The Gnoll Credo is a tale told with simple words that are beautifully put together. But the story exists only as a framework for the brutal message that Stanton has for his readers.

The Meaning

In The Gnoll Credo, we are the learners, Aidan O’Rourke is our avatar.

Again, out of respect for Stanton (and I truly do stand in awe of him for his insights), I will not pepper this review with block quotes and outlines, but I conclude this review with a rough idea of how the book affected me.

I initially expected to open this book and learn about Gnolls. Yes, you will learn about Gnolls in this book. You will learn that Gnolls are everything that human beings aren’t. Raw, savage, primal beasts who live in strictly practical terms with their surrounding environment. But by showing us our opposite, Stanton teaches us about ourselves.

Humanity is deconstructed and laid out for what it is in the light of The Gnoll Credo. The ideas of pragmatism and simple common sense, which often sound dry and irrelevant in common contexts, are brought to thunderous life by Stanton/Gryka’s spare prose.

The Result

The insights Stanton presents (via Gryka) are the most scathing yet beautiful critiques of “civilized” humanity that I have ever seen. Gryka’s detached and practical attitude towards life and happiness will work its way into your mind and make you uncomfortable. You will smile at the ironies and simultaneously want to weep in despair. You will wonder why you do the things that you do. After reading the monumental final epilogue, I found myself cleaning out my house and re-balancing my budget to get rid of useless trifles that complicated my life.

This novel made me reconsider my lifestyle and make serious, long-term changes which have brought nothing but positive results. That is the sign of a truly powerful book.

In reading this novel, you will see the names of fictional characters and places, but you are not reading about them. You are reading about yourself.

My conclusion: must read.

"The Gnoll Credo," excerpted from the book.

We all know this. Written for humans.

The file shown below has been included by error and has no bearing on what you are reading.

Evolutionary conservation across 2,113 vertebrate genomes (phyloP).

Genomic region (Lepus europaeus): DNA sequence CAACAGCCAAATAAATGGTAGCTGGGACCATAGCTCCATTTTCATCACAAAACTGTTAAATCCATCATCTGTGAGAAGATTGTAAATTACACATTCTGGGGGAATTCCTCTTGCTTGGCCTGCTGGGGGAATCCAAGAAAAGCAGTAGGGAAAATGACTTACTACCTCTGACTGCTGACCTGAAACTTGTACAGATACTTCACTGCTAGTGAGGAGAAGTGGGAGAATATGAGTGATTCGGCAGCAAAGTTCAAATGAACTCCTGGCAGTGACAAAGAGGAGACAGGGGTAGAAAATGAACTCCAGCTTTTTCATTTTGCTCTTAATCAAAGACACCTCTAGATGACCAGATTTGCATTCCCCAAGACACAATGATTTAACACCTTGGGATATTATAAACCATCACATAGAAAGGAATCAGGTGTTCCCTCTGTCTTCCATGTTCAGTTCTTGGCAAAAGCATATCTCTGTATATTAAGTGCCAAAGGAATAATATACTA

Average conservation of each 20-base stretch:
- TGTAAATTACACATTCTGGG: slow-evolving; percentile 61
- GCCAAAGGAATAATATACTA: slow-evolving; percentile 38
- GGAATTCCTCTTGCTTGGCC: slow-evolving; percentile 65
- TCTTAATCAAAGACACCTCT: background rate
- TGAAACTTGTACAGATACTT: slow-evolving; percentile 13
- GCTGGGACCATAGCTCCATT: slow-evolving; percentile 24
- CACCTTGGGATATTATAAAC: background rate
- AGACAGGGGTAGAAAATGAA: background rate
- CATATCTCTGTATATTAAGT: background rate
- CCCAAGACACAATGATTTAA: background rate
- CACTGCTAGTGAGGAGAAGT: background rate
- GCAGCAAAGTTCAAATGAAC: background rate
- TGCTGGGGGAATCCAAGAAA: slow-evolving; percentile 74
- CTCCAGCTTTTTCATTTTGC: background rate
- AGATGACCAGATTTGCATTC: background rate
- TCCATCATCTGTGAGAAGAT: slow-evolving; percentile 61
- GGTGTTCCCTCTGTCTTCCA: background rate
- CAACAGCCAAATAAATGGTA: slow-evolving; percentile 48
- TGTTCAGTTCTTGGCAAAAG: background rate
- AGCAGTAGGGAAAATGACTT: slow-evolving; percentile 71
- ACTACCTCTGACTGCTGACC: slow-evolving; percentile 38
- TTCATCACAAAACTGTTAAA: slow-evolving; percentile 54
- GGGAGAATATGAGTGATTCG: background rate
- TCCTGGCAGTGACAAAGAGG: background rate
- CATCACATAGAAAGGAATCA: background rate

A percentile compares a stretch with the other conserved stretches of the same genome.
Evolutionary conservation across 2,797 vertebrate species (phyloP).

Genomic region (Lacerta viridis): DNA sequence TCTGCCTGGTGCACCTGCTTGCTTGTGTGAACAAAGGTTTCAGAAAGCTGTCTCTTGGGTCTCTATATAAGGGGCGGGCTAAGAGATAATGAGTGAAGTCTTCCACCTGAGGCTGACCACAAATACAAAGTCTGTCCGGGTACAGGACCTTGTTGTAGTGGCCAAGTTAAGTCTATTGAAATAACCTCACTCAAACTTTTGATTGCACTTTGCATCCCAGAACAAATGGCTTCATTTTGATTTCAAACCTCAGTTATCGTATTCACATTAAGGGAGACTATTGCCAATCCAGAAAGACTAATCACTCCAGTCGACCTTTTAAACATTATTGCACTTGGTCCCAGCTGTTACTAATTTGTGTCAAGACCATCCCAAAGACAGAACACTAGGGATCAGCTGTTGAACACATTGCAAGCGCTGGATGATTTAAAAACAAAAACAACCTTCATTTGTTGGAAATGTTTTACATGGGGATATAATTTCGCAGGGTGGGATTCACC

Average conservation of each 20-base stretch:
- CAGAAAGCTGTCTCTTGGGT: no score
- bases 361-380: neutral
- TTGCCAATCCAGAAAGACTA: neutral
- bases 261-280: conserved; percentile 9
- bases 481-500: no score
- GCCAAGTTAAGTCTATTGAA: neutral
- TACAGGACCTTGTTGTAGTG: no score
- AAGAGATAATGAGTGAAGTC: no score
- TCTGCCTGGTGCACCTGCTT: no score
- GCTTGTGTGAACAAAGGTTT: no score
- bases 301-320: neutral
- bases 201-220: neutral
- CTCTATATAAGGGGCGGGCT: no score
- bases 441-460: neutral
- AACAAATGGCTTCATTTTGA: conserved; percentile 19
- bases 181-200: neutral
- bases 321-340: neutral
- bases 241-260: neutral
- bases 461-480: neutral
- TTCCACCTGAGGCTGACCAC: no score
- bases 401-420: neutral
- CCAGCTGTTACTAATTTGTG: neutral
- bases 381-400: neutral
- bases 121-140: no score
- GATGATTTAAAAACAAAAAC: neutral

1. We are born and we die. No one cares, no one remembers, and it doesn’t matter. This is why we laugh.
  2. Our pack, our children, our territory, the hunt, the kill, the battle. Health, full stomach, sharp weapons, your packmates next to you under the stars, seeing your child kill her first prey. These are important.
  3. Anything else is needless complication, no matter how much fun it is.
  4. If you can’t eat it, wear it, wield it, or carry it, leave it behind.
  5. Plan before hunting, discuss after hunting, hunt while hunting.
  6. Lead, follow, or hunt alone. Success—first meat of kill, greater trust. Failure—less trust. Disaster—survivors eat you.
  7. Expect trust outside the pack to be betrayed.
  8. Two are much stronger than one. Three are much stronger than two. Ten are barely stronger than nine. Fifty are much stronger than ten, but barely stronger than forty.
  9. An archer, a swordsman, and a scout are stronger than three swordsmen.
  10. Stay alive. Hopeless battles are hopeless. Dead is dead.
  11. Stay alive. Once you decide to kill, use all your skill, strength, and deception. Nobly dead is dead.
  12. Die biting the throat.

Buy "The Gnoll Credo."


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      Paul Halliday 6 years ago

      'The Gnoll Credo' is one hell of a ride ... there are times when you can feel yourself baring your own teeth! Indeed, 'Die, Biting the Throat'.